Crucial talks on forming unity government for Palestinians postponed

Sunday, January 21, 2007
Syrian President Bashar Assad, right, talked with Palestinian Authority President Mahmoud Abbas in Damascus on Saturday. Abbas arrived in Damascus for talks with Syrian officials and Khaled Mashaal, head of Hamas' political bureau, on ways to end the infighting between the two rival Palestinian factions, Hamas and Fatah, and reach agreement on forming a national unity government. (OMAR RASHIDI ~ Palestinian Authority)

Abbas has threatened to call early elections if the two sides can't agree on forming the government.

DAMASCUS, Syria -- Crucial talks planned Saturday between Palestinian President Mahmoud Abbas and Hamas' exiled leader on forming a unity government were postponed, a senior member of a Palestinian faction said.

The official, who spoke on condition of anonymity because of the sensitivity of the matter, said the Saturday meeting between Abbas and Khaled Mashaal had been canceled.

"There are difficulties facing such a meeting and there are current mediations to try and resolve the problems," he added, without elaborating. He said it was possible there would be a meeting today.

There had been hopes that the meeting -- the first between Abbas and Mashaal since July 2005 -- could end the yearlong deadlock between the militant Hamas, which controls the Palestinian parliament and Cabinet, and Abbas' more moderate Fatah.

With the two sides unable to agree, tensions have repeatedly exploded into open warfare in the Gaza Strip -- a traditional Hamas stronghold -- that has claimed the lives of at least 62 people.

Coalition government

But disputes still remain on the toughest issues -- control of the two factions' powerful security forces and Hamas' refusal to recognize Israel's right to exist.

Late Saturday, Abbas' aide Saeb Erekat refused to confirm there would be meeting.

"The purpose of this visit is for President Abbas to meet with President [Bashar] Assad, though I'm not excluding the possibility of President Abbas meeting with Mr. Mashaal and other Palestinian leaders in Damascus," he told reporters.

Abbas has threatened to call early elections if the two sides failed to agree on forming a national unity government.

Since Hamas won election last year, Israel and Western countries have imposed an economic boycott on the Palestinian Authority, demanding that the militant Islamic group renounce violence and recognize Israel's right to exist. Hamas has refused.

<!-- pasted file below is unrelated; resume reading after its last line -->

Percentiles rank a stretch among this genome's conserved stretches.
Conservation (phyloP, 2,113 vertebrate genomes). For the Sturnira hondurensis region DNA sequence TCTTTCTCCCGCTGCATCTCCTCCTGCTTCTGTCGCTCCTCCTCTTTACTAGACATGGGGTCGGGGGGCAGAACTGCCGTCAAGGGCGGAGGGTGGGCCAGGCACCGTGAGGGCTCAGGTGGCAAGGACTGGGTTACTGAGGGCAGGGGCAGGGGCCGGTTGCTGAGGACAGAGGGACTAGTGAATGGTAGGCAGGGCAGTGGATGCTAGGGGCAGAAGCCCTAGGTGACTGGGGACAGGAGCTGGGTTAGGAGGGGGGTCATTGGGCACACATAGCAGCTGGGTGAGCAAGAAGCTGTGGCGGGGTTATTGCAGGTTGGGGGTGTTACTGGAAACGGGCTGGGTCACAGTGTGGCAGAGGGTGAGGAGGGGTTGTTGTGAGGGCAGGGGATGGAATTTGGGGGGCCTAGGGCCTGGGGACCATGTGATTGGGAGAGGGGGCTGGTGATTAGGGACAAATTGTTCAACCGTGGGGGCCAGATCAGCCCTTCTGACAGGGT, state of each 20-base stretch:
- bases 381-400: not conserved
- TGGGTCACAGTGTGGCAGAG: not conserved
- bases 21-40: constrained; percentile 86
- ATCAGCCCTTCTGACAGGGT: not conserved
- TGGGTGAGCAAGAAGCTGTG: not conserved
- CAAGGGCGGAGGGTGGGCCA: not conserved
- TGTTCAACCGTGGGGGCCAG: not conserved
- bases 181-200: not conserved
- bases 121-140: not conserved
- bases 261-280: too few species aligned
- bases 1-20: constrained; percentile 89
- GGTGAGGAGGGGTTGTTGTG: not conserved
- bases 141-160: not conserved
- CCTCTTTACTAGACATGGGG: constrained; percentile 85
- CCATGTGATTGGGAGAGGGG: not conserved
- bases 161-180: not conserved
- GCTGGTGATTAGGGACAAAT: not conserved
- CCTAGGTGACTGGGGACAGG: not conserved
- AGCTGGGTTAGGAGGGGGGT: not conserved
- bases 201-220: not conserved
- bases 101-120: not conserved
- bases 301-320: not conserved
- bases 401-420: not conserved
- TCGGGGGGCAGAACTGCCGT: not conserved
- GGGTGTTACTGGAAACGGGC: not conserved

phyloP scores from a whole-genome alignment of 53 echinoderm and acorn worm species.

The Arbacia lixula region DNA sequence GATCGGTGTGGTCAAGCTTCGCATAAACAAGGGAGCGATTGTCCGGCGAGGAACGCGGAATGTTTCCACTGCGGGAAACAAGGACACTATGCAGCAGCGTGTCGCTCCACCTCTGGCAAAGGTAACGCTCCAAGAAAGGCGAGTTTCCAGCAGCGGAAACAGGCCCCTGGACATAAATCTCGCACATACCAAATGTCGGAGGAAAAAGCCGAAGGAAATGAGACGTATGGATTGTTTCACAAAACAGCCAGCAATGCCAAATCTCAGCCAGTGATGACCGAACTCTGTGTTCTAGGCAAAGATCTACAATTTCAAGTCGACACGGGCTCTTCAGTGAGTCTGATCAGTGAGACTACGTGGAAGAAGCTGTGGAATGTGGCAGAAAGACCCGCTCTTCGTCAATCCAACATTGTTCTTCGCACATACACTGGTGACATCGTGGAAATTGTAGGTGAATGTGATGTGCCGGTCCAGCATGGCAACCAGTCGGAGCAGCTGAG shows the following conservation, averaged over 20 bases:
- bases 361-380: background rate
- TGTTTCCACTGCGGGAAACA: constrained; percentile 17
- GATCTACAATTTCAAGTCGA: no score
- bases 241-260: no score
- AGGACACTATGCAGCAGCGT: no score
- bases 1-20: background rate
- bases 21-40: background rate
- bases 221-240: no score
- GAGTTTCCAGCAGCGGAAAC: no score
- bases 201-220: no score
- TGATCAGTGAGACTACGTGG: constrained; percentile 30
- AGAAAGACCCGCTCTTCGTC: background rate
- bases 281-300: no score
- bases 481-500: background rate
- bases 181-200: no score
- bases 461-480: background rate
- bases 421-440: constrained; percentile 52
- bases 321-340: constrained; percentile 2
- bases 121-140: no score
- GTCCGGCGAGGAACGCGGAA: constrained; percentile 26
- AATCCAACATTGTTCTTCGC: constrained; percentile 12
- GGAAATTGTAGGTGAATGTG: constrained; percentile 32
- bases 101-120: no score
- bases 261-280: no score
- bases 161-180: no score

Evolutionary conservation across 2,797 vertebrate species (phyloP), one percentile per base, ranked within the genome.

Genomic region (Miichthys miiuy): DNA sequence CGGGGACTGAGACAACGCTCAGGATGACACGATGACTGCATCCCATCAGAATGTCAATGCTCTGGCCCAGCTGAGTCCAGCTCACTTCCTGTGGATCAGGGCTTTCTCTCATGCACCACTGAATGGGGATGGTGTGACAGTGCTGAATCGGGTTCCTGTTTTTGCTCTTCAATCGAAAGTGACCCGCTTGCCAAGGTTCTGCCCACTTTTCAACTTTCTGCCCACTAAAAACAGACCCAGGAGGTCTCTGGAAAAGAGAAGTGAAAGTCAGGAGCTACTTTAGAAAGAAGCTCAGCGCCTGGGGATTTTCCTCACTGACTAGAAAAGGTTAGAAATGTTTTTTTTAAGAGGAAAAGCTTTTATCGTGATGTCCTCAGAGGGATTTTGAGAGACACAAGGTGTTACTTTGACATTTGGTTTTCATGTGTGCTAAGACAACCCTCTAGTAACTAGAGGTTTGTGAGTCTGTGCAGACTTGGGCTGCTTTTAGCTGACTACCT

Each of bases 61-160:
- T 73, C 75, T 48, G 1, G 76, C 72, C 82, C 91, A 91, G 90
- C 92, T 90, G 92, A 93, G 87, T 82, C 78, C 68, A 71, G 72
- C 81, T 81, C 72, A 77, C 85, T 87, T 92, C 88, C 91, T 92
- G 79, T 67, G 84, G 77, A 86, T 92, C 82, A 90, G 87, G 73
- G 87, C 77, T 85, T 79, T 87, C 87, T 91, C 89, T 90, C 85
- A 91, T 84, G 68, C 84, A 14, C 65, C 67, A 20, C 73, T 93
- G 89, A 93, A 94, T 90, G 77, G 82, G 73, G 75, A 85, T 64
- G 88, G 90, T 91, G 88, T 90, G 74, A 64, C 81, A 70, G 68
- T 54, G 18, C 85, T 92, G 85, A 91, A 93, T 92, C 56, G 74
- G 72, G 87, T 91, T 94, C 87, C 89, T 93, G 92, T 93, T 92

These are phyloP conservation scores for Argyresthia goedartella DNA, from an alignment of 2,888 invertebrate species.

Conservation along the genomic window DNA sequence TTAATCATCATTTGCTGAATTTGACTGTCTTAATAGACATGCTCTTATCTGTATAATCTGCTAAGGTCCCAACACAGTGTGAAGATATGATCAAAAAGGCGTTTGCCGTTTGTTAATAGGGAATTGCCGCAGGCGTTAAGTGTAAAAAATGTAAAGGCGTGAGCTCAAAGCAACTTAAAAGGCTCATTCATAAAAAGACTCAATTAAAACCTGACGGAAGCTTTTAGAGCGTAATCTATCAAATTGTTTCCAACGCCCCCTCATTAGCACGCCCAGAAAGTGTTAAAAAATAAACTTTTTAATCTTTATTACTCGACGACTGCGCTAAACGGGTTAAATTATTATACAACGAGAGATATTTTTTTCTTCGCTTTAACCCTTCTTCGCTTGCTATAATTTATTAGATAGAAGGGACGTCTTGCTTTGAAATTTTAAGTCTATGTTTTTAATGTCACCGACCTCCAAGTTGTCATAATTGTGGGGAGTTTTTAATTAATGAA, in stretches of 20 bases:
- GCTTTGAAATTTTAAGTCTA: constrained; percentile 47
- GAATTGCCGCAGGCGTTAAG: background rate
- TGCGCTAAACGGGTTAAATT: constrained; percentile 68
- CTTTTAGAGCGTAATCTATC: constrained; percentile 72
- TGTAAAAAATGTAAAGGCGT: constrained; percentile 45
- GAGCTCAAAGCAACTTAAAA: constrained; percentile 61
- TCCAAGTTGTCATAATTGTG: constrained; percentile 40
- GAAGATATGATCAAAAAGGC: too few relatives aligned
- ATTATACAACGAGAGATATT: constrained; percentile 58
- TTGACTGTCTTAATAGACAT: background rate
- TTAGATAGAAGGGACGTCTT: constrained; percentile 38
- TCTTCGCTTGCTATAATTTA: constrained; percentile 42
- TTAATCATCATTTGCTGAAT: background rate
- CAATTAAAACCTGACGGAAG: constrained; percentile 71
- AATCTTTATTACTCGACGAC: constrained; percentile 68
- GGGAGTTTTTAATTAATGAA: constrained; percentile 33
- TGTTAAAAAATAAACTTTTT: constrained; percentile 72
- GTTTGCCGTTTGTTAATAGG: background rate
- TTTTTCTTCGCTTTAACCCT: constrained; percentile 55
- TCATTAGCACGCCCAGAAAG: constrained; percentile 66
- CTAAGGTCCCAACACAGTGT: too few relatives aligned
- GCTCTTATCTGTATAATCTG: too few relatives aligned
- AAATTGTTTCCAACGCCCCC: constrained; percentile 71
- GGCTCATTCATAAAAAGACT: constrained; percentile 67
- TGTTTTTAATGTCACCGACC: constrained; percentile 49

Abbas has been pushing Hamas for months to form a coalition government of independent experts, in hopes of ending the sanctions which have pushed Palestinians deeper into poverty.

Abbas came to Damascus bolstered by Israel's release to him Friday of $100 million in taxes Israel had collected on behalf of the Palestinian government.

Following Hamas' election victory, Israel froze the funds. It later said the money would be routed to Abbas instead of the Hamas-controlled finance ministry, for humanitarian purposes and to strengthen Abbas' security forces which are on the front lines against Hamas.

Syria's influence

Abbas met earlier Saturday with Syrian President Bashar Assad.

Palestinian legislator, Nabil Amr, who attended the meeting, later told reporters that the Syrian leader expressed readiness to support all "efforts aimed at achieving Palestinian unity."

Syria's official news agency SANA said Assad stressed the "necessity for the Palestinian people at this critical stage to reject internal fighting and strengthen their national unity." He said he supported all what the Palestinian factions agreed on and was ready to help in this regard, it added.

Syria hosts the exiled leadership of a number of Palestinian militant groups and could exert considerable influence over Hamas. Mashaal relocated to Syria from Jordan after an Israeli assassination attempt in 1997.

Abbas and Mashaal's frosty relationship worsened in April after Mashaal publicly accused Abbas of being a traitor for opposing the formation of a heavily armed Hamas militia.

For months, Abbas shunned all contact with the Hamas leader, and only recently agreed to take a phone call from him.

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